IT DEPENDS WHERE YOU LIVE
South East Australia 5.0%
- NSW 4.6%
- Victoria 5.5%
North West Australia 10.9%
- Queensland 9.2%
- Western Australia 12.8%
South East Australia 2.9%
- NSW 4.3%
- Victoria 1.4%
North West Australia 14.6%
- Queensland 16.9%
- Western Australia 12.4%
Seasonally adjusted, year to December ABS 5676.0
A sharp geographic divide has opened up in business conditions, with the latest Bureau of Statistics report showing sales growth five times as fast in Australia’s north west as the south east and wage growth twice as fast.
The business indicators report, one of the building blocks for the National Accounts to be released tomorrow show sales growth over the year to December of 14.6 per cent in Queensland, the Northern Territory and Western Australia combined compared to just 2.9 per cent in NSW, Victoria, South Australia, the ACT and Tasmania.
Wage growth averages 10.9 per cent in the north west mining states compared to just 5 per cent in the south east.
The divide will be up for discussion at this morning’s Reserve Bank board meeting in Sydney, the first to be attended by Heather Ridout, chief executive of the Australian Industry group who replaced BlueScope Steel chairman Graham Kraehe in February.
Appearing before the parliament’s economics committee last month Reserve Bank governor Glenn Stevens lamented the “very disparate and very powerful forces” at work in the economy and said monetary policy could not make them go away.
“This is a message that does not really gladden too many people's hearts,” he told the committee... “Monetary policy is a national policy. We have one instrument—one currency. We are a currency area and we cannot make the differences go away.”
The board is almost universally expected to leave rates on hold when it announces its decision at 2.30 this afternoon. Even futures pricing, which typically overstates the likelihood of a cut, ascribes just a 15 per cent probability to a cut and an 85 per cent probability to rates staying put.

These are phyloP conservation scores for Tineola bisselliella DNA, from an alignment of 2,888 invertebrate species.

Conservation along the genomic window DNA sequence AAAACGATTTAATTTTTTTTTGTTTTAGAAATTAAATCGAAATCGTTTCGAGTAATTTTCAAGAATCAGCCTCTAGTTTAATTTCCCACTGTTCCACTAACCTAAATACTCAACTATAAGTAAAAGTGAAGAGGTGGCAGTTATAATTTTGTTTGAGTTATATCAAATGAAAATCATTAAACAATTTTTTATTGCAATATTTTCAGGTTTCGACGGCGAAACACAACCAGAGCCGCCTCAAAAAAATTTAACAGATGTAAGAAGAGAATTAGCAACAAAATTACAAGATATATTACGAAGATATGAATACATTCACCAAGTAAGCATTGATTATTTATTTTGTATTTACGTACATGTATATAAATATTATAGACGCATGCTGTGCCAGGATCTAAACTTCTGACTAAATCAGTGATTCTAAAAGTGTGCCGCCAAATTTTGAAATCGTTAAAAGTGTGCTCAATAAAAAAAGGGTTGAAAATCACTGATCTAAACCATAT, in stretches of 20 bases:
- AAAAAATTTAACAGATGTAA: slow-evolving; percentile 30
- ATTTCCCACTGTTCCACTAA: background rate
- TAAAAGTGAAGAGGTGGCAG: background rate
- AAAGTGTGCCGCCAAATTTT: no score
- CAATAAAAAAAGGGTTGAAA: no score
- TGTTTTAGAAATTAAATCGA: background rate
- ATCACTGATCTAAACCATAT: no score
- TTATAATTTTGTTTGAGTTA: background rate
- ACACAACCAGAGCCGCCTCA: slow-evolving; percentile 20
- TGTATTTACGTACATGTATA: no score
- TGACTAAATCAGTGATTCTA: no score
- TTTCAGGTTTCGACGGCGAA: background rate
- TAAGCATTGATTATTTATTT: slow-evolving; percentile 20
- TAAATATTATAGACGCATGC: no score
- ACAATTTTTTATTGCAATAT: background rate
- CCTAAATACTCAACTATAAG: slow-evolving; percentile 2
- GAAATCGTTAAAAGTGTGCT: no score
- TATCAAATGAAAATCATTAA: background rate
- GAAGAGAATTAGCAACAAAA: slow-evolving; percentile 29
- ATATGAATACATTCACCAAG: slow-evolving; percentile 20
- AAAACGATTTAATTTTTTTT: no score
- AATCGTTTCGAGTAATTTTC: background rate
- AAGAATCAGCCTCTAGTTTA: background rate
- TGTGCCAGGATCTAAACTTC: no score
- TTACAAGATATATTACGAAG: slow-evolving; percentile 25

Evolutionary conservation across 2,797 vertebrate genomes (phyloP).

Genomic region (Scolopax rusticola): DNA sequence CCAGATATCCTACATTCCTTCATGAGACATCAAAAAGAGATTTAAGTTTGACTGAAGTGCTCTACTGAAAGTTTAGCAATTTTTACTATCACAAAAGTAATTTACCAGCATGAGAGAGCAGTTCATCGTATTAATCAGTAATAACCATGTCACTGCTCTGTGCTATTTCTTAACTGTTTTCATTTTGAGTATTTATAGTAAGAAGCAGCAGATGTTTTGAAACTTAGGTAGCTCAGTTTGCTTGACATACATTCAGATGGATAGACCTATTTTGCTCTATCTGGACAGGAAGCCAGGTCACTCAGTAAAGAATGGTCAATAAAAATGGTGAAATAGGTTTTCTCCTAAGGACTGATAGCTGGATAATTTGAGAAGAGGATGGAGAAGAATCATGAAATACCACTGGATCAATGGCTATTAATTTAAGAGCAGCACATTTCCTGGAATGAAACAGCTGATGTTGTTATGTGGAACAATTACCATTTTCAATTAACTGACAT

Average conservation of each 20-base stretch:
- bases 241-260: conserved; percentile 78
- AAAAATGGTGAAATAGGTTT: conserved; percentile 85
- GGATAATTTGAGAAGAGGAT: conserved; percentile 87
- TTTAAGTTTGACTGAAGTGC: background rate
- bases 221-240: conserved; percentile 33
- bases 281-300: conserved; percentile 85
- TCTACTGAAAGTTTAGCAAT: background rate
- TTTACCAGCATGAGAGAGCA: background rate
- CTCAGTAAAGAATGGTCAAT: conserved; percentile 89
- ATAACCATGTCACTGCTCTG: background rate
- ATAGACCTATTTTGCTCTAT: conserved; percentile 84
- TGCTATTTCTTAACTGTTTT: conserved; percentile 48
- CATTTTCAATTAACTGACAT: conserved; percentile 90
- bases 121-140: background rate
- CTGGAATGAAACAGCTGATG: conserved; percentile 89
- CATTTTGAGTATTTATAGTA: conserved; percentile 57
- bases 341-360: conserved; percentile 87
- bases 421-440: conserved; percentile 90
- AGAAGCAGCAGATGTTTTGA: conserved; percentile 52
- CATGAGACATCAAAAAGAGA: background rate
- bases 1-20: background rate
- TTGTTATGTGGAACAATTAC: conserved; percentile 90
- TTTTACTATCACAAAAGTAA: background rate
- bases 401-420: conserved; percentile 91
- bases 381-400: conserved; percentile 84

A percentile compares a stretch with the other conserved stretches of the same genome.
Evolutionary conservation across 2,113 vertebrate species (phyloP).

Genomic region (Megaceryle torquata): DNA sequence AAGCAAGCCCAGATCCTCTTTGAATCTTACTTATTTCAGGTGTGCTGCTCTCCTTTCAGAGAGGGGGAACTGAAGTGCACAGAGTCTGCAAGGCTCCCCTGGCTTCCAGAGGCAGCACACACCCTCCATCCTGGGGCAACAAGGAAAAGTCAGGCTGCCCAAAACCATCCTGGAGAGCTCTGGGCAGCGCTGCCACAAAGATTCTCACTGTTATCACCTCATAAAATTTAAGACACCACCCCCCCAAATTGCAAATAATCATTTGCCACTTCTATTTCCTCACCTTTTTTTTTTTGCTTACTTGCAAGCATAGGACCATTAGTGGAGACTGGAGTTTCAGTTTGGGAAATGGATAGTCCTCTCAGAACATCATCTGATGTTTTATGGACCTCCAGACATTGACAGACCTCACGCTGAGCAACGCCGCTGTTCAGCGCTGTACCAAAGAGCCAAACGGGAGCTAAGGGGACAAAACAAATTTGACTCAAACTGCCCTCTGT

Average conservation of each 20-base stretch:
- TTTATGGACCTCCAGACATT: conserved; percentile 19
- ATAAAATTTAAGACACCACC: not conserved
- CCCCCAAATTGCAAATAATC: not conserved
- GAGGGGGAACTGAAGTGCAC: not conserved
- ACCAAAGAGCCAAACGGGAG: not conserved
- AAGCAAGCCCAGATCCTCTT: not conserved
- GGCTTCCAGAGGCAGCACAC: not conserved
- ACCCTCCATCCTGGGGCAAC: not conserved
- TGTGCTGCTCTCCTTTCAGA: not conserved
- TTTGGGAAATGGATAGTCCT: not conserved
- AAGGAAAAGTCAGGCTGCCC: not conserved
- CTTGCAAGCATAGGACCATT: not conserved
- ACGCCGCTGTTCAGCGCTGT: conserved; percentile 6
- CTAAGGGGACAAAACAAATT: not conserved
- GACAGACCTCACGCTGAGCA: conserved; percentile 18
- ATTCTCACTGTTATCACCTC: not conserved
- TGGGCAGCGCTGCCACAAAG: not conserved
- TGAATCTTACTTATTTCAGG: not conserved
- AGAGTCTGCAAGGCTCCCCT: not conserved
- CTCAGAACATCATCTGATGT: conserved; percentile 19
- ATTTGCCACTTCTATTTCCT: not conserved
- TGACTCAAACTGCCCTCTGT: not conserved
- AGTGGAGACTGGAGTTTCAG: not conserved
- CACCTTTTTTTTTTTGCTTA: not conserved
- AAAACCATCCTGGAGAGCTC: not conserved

The ABS says company profits barely grew in 2011, inching ahead just 2.1 per cent; the worst result in more than a decade with the exception of the global financial crisis in 2009 in which profits slid 13.7 per cent.
In the December quarter company profits fell 6.5 per cent, led down by a halving in profits in financial, insurance and other services, a 9 per cent dive in mining profits and a 5 per cent fall in manufacturing profits. Profits in the administrative and support sector climbed 12 per cent and utilities profits climbed 5 per cent.
Wages and salaries climbed just 0.8 per cent in the quarter, largely reflecting higher salaries and employment was little changed.
Inventory levels climbed 1.4 per cent, led by 2.2 per cent increase in mining inventories as sales fell.
The TD Securities gauge climbed just 0.1 per cent in February to be up 2.0 per cent over the year, a weak enough reading to allow the Reserve Bank board to cut rates if it was minded to.
The Australian Industry Group performance of services index slumped 5.3 points in February 46.7 where a reading below 50 points to further contraction. The ANZ job advertisement index is more encouraging, climbing 3.3 per cent in February after rising by 7.5 per cent in January.
Published in today's Sydney Morning Herald and Age
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